Soul Science via The Daily Galaxy via

Image Credit: Chandra and NASA/ISAS/DSS/O. Urban et al., MNRAS

Science & Spirituality Ignite (Video)


Jeff Lieberman is the host of the show Time Warp on Discovery Channel.

Lieberman, originally from Florida, holds two B.S. degrees, in Mathematics and Physics, and two M.S. degrees, in Mechanical Engineering and Media Arts & Sciences with a focus in Robotics, all from MIT

This video describes the reason for human suffering, understanding why we believe we are seperate from all and what it means to be human.

“What does it mean to be a human being? We are simply energy vibrating. If you look at your skin under a microscope, you will see trillions of cells, and atoms “doing a magic dance”. The entire universe is energy, the human being is a very complex pattern of energy. We are moving at the speed of light, we are the age of the universe.”

100 Billion Habitable Planets May Exist in the Milky Way Galaxy

Life on Earth exists because of the sun and our distance from it. Without that star and the energy it gives off, we’d be what NASA once described as a “lifeless ball of ice-coated rock.” Luckily, we are far enough from it, and as of right now, it’s not radiating so much light as to make our planet uninhabitable. In some ways, we’re in the sweet spot, and researchers may have discovered many more such connections.

Stars in the Milky Way may have 100 billion planets — two, on average, per star — in their habitable zone, the area far enough from the star to avoid the planet getting scorched but close enough for it to potentially hold liquid water, according to new research from the Australian National University and the Niels Bohr Institute in Denmark.

That number, 100 billion, may seem beyond comprehension, but “this result is actually not controversial,” Steffen Jacobsen, a PhD student in Astrophysics and Planetary Science at Niels Bohr, told Previous studies, he said, have predicted tens of billions of these planets. “In that sense, what we find is not surprising. Practically every researcher in the field expects there to be many, many planets in the habitable zone and many, many Earth-like planets.”

The potential for liquid water means the potential for life beyond Earth — assuming, that is, that water is as important to the evolution of life there as it was on our planet. “If you have liquid water, then you should have better conditions for life, we think,” Jacobsen said. “Of course, we don’t know this yet. We can’t say for certain.” Solving that mystery is part of the thrill for researchers looking for extraterrestrial life.

The distance to a star’s habitable zone depends on how big and bright the star is. Above, the green area is the habitable zone, and the red and blue are too hot and too cold, respectively, for liquid water. (NASA) 

In this case, Jacobsen and colleagues used a theory called the Titius-Bode law for their calculations. They looked at 151 of the nearly 400 planetary systems NASA’s Kepler mission has collected data on, omitting systems with just two planets and focusing on those with four, five or even 10. Put simply, Titius-Bode says that within a single planetary system, a pattern exists in the distance between planets. In other words, “if you know where the four planets lie [in a five-planet system], then you can calculate where the fifth one will lie,” Jacobsen explained.

This is important because right now these planets are purely theoretical, and within the 151 systems, just 77 planets made the researchers’ short list for possibility of actual discovery.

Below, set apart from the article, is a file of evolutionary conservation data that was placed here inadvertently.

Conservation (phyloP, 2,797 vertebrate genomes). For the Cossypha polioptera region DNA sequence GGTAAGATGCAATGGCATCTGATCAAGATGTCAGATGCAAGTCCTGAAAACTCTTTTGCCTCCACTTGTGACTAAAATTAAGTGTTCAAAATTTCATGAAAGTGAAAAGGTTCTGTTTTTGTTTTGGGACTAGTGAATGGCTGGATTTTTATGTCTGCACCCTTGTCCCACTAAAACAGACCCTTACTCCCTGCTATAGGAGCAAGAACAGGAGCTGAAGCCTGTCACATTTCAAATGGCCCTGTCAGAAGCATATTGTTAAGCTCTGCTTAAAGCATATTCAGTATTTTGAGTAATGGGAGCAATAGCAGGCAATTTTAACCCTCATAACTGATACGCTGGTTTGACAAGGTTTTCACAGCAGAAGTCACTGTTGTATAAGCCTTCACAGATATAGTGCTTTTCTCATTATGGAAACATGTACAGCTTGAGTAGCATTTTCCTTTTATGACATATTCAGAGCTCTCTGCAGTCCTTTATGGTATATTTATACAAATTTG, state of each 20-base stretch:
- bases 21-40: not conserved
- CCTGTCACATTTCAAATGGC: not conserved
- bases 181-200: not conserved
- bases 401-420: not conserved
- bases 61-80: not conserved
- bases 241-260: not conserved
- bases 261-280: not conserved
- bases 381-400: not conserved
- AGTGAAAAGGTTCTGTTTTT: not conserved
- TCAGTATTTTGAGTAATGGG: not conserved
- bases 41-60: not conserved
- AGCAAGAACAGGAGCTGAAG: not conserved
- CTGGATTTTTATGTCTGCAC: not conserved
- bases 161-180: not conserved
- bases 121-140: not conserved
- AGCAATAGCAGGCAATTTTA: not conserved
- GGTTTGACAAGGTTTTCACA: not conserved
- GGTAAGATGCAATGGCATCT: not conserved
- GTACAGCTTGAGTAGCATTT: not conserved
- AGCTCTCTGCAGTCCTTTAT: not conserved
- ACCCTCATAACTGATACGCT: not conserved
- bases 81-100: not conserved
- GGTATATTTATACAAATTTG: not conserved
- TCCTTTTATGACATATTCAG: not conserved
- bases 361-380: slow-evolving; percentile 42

Now it’s up to the field at large to comb through scores of data to determine whether Kepler actually has already spotted some of these planets and we just didn’t know it. “Some of these planets are so small the Kepler team will probably have missed them in the first attempt because the signals we get are so weak. They may be hidden in the noise,” he said. “You may miss them … unless you know where to look and unless you know what to look for.”

That, in a nutshell, is the crux of this work. “Our research indicates that there are a lot of planets in the habitable zone and we know there are a lot of stars like the one we’re looking at. We know that means we’re going to have many billions of planets in the habitable zone,” according to Jacobsen. If that’s true, “that would be very good news for the search for life.”

NASA Finds Magnetic Portals Connect Sun to Earth

During the time it takes you to read this article, something will happen high overhead that until recently many scientists didn’t believe in. A magnetic portal will open, linking Earth to the sun 93 million miles away. Tons of high-energy particles may flow through the opening before it closes again, around the time you reach the end of the page.

“It’s called a flux transfer event or ‘FTE,'” says space physicist David Sibeck of the Goddard Space Flight Center. “Ten years ago I was pretty sure they didn’t exist, but now the evidence is incontrovertible.”

Indeed, today Sibeck is telling an international assembly of space physicists at the 2008 Plasma Workshop in Huntsville, Alabama, that FTEs are not just common, but possibly twice as common as anyone had ever imagined.

breach_stripRight: An artist’s concept of Earth’s magnetic field connecting to the sun’s–a.k.a. a “flux transfer event”–with a spacecraft on hand to measure particles and fields.

Researchers have long known that the Earth and sun must be connected. Earth’s magnetosphere (the magnetic bubble that surrounds our planet) is filled with particles from the sun that arrive via the solar wind and penetrate the planet’s magnetic defenses. They enter by following magnetic field lines that can be traced from terra firma all the way back to the sun’s atmosphere.

“We used to think the connection was permanent and that solar wind could trickle into the near-Earth environment anytime the wind was active,” says Sibeck. “We were wrong. The connections are not steady at all. They are often brief, bursty and very dynamic.”